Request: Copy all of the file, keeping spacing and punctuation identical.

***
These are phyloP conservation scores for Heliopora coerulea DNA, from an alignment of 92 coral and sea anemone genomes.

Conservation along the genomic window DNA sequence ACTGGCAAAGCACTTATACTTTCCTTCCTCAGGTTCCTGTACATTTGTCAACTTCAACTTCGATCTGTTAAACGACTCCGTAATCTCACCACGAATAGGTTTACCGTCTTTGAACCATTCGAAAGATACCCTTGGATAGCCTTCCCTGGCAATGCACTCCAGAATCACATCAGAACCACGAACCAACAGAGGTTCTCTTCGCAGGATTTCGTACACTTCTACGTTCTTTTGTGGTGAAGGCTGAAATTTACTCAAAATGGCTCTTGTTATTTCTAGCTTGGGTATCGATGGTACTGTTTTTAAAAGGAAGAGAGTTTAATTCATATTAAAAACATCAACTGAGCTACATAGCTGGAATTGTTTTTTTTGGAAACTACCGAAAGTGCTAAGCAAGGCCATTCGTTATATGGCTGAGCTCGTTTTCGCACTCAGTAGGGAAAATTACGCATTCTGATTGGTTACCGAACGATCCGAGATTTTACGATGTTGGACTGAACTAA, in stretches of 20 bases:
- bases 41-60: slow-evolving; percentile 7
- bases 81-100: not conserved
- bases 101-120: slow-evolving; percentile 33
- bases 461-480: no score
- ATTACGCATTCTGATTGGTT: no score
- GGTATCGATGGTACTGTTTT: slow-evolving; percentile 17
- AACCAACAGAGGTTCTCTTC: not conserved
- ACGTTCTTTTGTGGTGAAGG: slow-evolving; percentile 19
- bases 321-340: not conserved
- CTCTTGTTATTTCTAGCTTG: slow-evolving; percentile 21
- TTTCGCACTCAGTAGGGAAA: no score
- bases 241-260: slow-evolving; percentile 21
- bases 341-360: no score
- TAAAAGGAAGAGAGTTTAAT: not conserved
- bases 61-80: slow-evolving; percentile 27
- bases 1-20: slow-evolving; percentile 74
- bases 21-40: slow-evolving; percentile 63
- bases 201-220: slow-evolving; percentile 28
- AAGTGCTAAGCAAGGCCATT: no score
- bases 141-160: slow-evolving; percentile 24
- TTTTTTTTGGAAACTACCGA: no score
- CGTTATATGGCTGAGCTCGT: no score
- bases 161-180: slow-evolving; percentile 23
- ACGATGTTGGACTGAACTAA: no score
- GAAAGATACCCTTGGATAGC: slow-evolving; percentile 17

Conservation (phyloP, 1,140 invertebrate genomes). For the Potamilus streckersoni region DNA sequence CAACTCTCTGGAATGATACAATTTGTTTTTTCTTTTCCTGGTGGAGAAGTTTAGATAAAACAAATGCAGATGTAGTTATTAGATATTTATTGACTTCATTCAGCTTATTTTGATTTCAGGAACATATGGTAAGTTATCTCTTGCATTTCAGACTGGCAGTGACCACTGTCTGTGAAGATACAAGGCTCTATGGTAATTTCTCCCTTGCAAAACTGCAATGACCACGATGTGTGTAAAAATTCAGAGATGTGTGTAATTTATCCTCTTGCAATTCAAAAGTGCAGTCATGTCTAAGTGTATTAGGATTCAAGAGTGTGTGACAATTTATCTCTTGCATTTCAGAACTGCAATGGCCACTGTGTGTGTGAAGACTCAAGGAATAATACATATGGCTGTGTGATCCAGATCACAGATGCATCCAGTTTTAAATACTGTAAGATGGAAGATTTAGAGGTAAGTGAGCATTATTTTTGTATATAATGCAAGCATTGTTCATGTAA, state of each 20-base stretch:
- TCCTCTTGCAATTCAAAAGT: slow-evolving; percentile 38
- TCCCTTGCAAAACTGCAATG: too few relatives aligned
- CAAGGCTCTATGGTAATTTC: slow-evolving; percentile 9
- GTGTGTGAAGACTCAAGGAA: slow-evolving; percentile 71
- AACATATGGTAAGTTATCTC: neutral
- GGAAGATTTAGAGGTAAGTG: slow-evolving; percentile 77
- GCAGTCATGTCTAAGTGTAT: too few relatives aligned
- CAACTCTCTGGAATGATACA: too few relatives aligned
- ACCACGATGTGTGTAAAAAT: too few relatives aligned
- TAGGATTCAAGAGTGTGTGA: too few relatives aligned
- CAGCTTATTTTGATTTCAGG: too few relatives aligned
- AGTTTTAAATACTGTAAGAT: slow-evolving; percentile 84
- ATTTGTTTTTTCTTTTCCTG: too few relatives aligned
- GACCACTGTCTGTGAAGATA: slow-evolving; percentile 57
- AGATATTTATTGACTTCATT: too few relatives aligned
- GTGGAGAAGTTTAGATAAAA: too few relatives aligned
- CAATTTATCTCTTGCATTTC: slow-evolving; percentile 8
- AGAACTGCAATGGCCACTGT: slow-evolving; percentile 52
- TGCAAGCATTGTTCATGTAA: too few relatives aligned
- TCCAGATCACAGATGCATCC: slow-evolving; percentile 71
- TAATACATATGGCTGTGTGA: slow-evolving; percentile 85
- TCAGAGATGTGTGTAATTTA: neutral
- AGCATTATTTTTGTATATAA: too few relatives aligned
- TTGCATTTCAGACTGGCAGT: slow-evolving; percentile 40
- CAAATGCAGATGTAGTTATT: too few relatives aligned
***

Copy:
These are phyloP conservation scores for Heliopora coerulea DNA, from an alignment of 92 coral and sea anemone genomes.

Conservation along the genomic window DNA sequence ACTGGCAAAGCACTTATACTTTCCTTCCTCAGGTTCCTGTACATTTGTCAACTTCAACTTCGATCTGTTAAACGACTCCGTAATCTCACCACGAATAGGTTTACCGTCTTTGAACCATTCGAAAGATACCCTTGGATAGCCTTCCCTGGCAATGCACTCCAGAATCACATCAGAACCACGAACCAACAGAGGTTCTCTTCGCAGGATTTCGTACACTTCTACGTTCTTTTGTGGTGAAGGCTGAAATTTACTCAAAATGGCTCTTGTTATTTCTAGCTTGGGTATCGATGGTACTGTTTTTAAAAGGAAGAGAGTTTAATTCATATTAAAAACATCAACTGAGCTACATAGCTGGAATTGTTTTTTTTGGAAACTACCGAAAGTGCTAAGCAAGGCCATTCGTTATATGGCTGAGCTCGTTTTCGCACTCAGTAGGGAAAATTACGCATTCTGATTGGTTACCGAACGATCCGAGATTTTACGATGTTGGACTGAACTAA, in stretches of 20 bases:
- bases 41-60: slow-evolving; percentile 7
- bases 81-100: not conserved
- bases 101-120: slow-evolving; percentile 33
- bases 461-480: no score
- ATTACGCATTCTGATTGGTT: no score
- GGTATCGATGGTACTGTTTT: slow-evolving; percentile 17
- AACCAACAGAGGTTCTCTTC: not conserved
- ACGTTCTTTTGTGGTGAAGG: slow-evolving; percentile 19
- bases 321-340: not conserved
- CTCTTGTTATTTCTAGCTTG: slow-evolving; percentile 21
- TTTCGCACTCAGTAGGGAAA: no score
- bases 241-260: slow-evolving; percentile 21
- bases 341-360: no score
- TAAAAGGAAGAGAGTTTAAT: not conserved
- bases 61-80: slow-evolving; percentile 27
- bases 1-20: slow-evolving; percentile 74
- bases 21-40: slow-evolving; percentile 63
- bases 201-220: slow-evolving; percentile 28
- AAGTGCTAAGCAAGGCCATT: no score
- bases 141-160: slow-evolving; percentile 24
- TTTTTTTTGGAAACTACCGA: no score
- CGTTATATGGCTGAGCTCGT: no score
- bases 161-180: slow-evolving; percentile 23
- ACGATGTTGGACTGAACTAA: no score
- GAAAGATACCCTTGGATAGC: slow-evolving; percentile 17

Conservation (phyloP, 1,140 invertebrate genomes). For the Potamilus streckersoni region DNA sequence CAACTCTCTGGAATGATACAATTTGTTTTTTCTTTTCCTGGTGGAGAAGTTTAGATAAAACAAATGCAGATGTAGTTATTAGATATTTATTGACTTCATTCAGCTTATTTTGATTTCAGGAACATATGGTAAGTTATCTCTTGCATTTCAGACTGGCAGTGACCACTGTCTGTGAAGATACAAGGCTCTATGGTAATTTCTCCCTTGCAAAACTGCAATGACCACGATGTGTGTAAAAATTCAGAGATGTGTGTAATTTATCCTCTTGCAATTCAAAAGTGCAGTCATGTCTAAGTGTATTAGGATTCAAGAGTGTGTGACAATTTATCTCTTGCATTTCAGAACTGCAATGGCCACTGTGTGTGTGAAGACTCAAGGAATAATACATATGGCTGTGTGATCCAGATCACAGATGCATCCAGTTTTAAATACTGTAAGATGGAAGATTTAGAGGTAAGTGAGCATTATTTTTGTATATAATGCAAGCATTGTTCATGTAA, state of each 20-base stretch:
- TCCTCTTGCAATTCAAAAGT: slow-evolving; percentile 38
- TCCCTTGCAAAACTGCAATG: too few relatives aligned
- CAAGGCTCTATGGTAATTTC: slow-evolving; percentile 9
- GTGTGTGAAGACTCAAGGAA: slow-evolving; percentile 71
- AACATATGGTAAGTTATCTC: neutral
- GGAAGATTTAGAGGTAAGTG: slow-evolving; percentile 77
- GCAGTCATGTCTAAGTGTAT: too few relatives aligned
- CAACTCTCTGGAATGATACA: too few relatives aligned
- ACCACGATGTGTGTAAAAAT: too few relatives aligned
- TAGGATTCAAGAGTGTGTGA: too few relatives aligned
- CAGCTTATTTTGATTTCAGG: too few relatives aligned
- AGTTTTAAATACTGTAAGAT: slow-evolving; percentile 84
- ATTTGTTTTTTCTTTTCCTG: too few relatives aligned
- GACCACTGTCTGTGAAGATA: slow-evolving; percentile 57
- AGATATTTATTGACTTCATT: too few relatives aligned
- GTGGAGAAGTTTAGATAAAA: too few relatives aligned
- CAATTTATCTCTTGCATTTC: slow-evolving; percentile 8
- AGAACTGCAATGGCCACTGT: slow-evolving; percentile 52
- TGCAAGCATTGTTCATGTAA: too few relatives aligned
- TCCAGATCACAGATGCATCC: slow-evolving; percentile 71
- TAATACATATGGCTGTGTGA: slow-evolving; percentile 85
- TCAGAGATGTGTGTAATTTA: neutral
- AGCATTATTTTTGTATATAA: too few relatives aligned
- TTGCATTTCAGACTGGCAGT: slow-evolving; percentile 40
- CAAATGCAGATGTAGTTATT: too few relatives aligned